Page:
So here’s the thing. You’d never catch me at an ordinary life drawing class. No offence to life drawing fans but I tried it once, to double check, and it was exactly as I expected. Big sheets of white paper and black charcoal, everyone using the same materials doing the same types of sketching: nothing that inspired me. Then I heard about Neon Naked Life Drawing. NEON!
In Jylle Navarro’s classes the emphasis is on colour, pattern and movement. Here participants don’t just focus on body shape and position of the models, but also the intricate and creative brightly hued body paint and props that adorn them.
Pre-Covid Jylle was running classes several evenings a week in London but now her Neon Naked Life Drawing classes have gone online, which means that you can participate wherever you are, you just need to log on via zoom.
And don’t worry if you’re ‘zoomed out.’ I’ve experienced online fatigue from overly long work meetings, catch-ups and events but this class is different – it’s chilled out, fun, there’s great music, no pressure to have your camera on and you can dip in and out of the activities as you like.
So how does an online art class work? I gave Jylle’s class a go and am reporting back…
What to expect from Neon Naked Lifedrawing online
The classes run on zoom at a set time 6-8pm on specific dates and currently cost £10 per household so it’s an activity that all your housemates or family can participate in. Jylle is there throughout to keep you company and set each task.
If you’re wondering about the nudity element and whether children can participate my own feeling is yes. The way the UV lighting works in neon naked life drawing is that the focus is far less on the ‘naked’ and more on vibrant visuals. It’s a parent’s decision but I’m pretty sure having worked with kids over the years that they would love having a go at this. Jylle made a video to show what the zoom class is like, check it out on You Tube.
What you need:
In terms of what you need the main thing is paper and art supplies.
I had an A4 sketchbook at home so I tore out and used pages from that but bigger sheets would mean you have more freedom and space to sketch. Some participants in the class I attended did digital sketches on their tablets, so it’s whatever you prefer.
If you’re not doing digital drawings then you’ll need some art supplies. In my stash I had felt tip pens, coloured pencils and paints. I only had one neon marker pen that hadn’t dried out but if you want the full Neon Naked Life Drawing experience, just like the IRL classes then buy an UV torch online ahead of the class and have some neon pens to hand. I didn’t do this and I still had a satisfying session – but if do you have a torch or other UV light source it’s well worth using.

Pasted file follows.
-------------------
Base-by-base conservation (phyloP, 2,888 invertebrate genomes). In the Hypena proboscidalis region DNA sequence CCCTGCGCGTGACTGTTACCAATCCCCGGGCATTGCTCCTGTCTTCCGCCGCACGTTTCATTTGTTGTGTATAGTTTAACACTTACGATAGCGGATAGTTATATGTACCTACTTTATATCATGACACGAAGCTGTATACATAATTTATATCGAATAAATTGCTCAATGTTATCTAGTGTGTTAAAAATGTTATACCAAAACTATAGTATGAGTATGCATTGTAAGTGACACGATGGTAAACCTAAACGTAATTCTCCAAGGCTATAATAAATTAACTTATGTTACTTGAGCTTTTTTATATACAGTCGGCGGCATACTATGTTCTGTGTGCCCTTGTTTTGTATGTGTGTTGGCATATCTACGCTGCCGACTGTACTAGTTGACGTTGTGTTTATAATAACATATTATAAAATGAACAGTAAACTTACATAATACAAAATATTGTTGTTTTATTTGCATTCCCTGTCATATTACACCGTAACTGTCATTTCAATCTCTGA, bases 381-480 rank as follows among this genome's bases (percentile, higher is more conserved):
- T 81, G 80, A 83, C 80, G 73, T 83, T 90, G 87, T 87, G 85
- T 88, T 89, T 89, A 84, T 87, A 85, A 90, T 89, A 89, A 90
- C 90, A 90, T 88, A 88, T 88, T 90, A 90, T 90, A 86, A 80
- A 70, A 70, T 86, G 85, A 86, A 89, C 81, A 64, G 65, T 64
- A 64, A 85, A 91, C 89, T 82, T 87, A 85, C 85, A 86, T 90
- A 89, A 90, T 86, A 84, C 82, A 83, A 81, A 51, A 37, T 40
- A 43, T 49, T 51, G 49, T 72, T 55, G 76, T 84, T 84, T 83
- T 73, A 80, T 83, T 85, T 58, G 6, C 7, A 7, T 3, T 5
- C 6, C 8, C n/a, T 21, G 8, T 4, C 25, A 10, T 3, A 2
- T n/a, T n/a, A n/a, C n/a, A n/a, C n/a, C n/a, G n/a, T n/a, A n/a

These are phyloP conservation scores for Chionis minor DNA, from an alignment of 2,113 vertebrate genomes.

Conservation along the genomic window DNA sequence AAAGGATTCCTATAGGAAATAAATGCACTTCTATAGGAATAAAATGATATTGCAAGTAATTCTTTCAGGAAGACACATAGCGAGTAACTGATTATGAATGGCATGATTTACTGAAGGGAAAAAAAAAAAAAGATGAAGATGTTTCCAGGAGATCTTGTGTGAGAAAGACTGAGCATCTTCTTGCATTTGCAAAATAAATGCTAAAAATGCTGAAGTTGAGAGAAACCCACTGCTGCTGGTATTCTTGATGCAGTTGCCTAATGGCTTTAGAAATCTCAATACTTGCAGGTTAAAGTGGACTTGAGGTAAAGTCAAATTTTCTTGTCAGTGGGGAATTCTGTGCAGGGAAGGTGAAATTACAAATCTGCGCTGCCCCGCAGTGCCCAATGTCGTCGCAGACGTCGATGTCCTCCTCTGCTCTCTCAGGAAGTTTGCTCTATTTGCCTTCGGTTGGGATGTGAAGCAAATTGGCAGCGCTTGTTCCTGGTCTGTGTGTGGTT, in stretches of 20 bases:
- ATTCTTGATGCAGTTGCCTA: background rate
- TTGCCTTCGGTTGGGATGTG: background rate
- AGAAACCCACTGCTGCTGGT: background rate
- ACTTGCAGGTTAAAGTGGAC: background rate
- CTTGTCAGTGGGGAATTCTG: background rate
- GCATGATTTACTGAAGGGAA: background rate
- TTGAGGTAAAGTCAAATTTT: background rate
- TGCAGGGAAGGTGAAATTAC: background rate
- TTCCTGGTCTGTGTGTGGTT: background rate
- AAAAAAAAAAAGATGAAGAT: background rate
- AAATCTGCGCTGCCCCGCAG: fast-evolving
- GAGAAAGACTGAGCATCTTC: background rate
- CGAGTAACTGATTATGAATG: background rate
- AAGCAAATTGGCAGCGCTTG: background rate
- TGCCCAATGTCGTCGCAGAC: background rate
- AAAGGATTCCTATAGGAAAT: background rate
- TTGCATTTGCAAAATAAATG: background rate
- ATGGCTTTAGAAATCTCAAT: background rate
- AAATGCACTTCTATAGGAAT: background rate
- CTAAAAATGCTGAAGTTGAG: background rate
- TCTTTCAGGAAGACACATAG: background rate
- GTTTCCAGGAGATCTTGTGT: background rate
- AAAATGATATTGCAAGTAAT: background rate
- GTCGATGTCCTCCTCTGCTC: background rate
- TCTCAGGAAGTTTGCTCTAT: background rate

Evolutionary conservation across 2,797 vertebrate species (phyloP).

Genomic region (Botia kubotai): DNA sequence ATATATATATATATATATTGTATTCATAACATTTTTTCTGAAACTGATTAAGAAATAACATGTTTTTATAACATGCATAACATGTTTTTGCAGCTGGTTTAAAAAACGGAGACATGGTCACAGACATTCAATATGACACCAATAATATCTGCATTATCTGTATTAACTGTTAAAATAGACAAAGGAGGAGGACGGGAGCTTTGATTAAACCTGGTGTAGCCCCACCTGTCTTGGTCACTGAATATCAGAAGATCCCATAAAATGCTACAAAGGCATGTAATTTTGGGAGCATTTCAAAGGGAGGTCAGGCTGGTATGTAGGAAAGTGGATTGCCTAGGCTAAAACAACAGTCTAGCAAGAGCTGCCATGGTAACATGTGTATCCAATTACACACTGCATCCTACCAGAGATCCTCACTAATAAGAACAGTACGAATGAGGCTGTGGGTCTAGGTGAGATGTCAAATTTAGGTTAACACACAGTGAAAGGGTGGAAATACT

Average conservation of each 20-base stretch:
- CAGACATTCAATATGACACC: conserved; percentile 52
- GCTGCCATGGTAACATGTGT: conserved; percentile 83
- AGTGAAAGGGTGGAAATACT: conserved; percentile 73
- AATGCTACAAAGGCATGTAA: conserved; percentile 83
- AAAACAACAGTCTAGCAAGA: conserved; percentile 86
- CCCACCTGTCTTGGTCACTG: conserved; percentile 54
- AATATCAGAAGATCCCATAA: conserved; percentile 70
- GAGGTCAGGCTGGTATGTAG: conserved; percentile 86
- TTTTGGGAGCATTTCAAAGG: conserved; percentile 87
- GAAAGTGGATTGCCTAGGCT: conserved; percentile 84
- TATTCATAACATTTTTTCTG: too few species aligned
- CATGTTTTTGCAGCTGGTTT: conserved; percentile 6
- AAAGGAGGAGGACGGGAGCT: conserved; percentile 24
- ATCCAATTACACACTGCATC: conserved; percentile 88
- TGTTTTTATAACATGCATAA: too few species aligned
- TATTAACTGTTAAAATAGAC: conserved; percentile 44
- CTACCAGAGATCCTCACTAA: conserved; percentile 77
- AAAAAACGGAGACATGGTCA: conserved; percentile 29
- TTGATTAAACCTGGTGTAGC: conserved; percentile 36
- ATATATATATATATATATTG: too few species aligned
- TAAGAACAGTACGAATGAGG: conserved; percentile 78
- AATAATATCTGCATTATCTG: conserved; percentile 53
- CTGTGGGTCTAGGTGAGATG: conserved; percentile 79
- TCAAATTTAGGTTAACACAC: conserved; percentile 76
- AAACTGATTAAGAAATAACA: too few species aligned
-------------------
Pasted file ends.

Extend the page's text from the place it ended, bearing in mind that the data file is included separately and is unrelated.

But what if you can’t draw?
My sentiments exactly. I 100% put myself in the ‘can’t draw’ category but at the same time I also know that it’s a common mindset and one we need to get out of. The main bit of advice I can give is do not compare yourself to how others draw. Just focus on you and how you want to express yourself. My own drawings are very naïve and that’s totally cool. Believe me, I don’t feel confident sharing them but in the name of honest blogging here goes….
The two hour class is split into different drawing techniques, all of which are timed and are based on different model poses like these…
At the end of each technique we held up our work for others to see but fear not, if you really don’t want to you don’t have to. Jylle is such a positive and enthusiastic teacher, the best type that doesn’t say something is right or wrong but is very encouraging even when you feel like yours are the least impressive sketches! Seeing work by others is very useful. As I said before don’t compare but do get inspired.
Here’s an overview of my sketches from the evening…
And because I wanted to show how there are so many different styles here’s a couple of examples Jylle provided as inspiration ahead of the class…
The two hours went remarkably quickly and as it was delivered live there was commentary from Jylle throughout and also her tech assistant and Lilith the fantastic beautiful life model. Her poses and movements are mesmerising. I could watch her for hours!
Setting aside two hours to do a live activity was like going to a proper class. I felt like I’d spent time with other people and achieved something, as I have all my sketches to show for it. Plus there was no stress about getting to a location on time. When I went to Neon Naked Life Drawing in real life earlier this year before Covid-19 hit, I remember it was pouring down with rain and I got soaked. Then I was really hungry afterwards as I didn’t have time to eat before. But at home the rules are your own, you can turn up in your PJs, have some nibbles to hand and once it’s over the kitchen is close by!
Give it a go!
Whether you’re already a life drawer, have never tried it, convinced you’re not creative or are intrigued and fancy giving this a go I really recommend it. The colourful visuals are really exciting and the freedom to ‘just create’ on your own terms is liberating.
If you’ve got any questions about the class give me a shout or contact Jylle yourself. Follow Neon Naked on social media to find about future dates (there’s two next week) and of course, for details of when they return to venues.
As well as doing this online art class I’ve been keeping creative during lockdown! If you liked this post, check out the Rainbow Bridge I volunteered on and some of the other crafts I’ve been making : )
I did my online class for free and wrote about it here but I’ve previously paid to attend a class in real life and liked it so much that I was really keen to try the online version of it.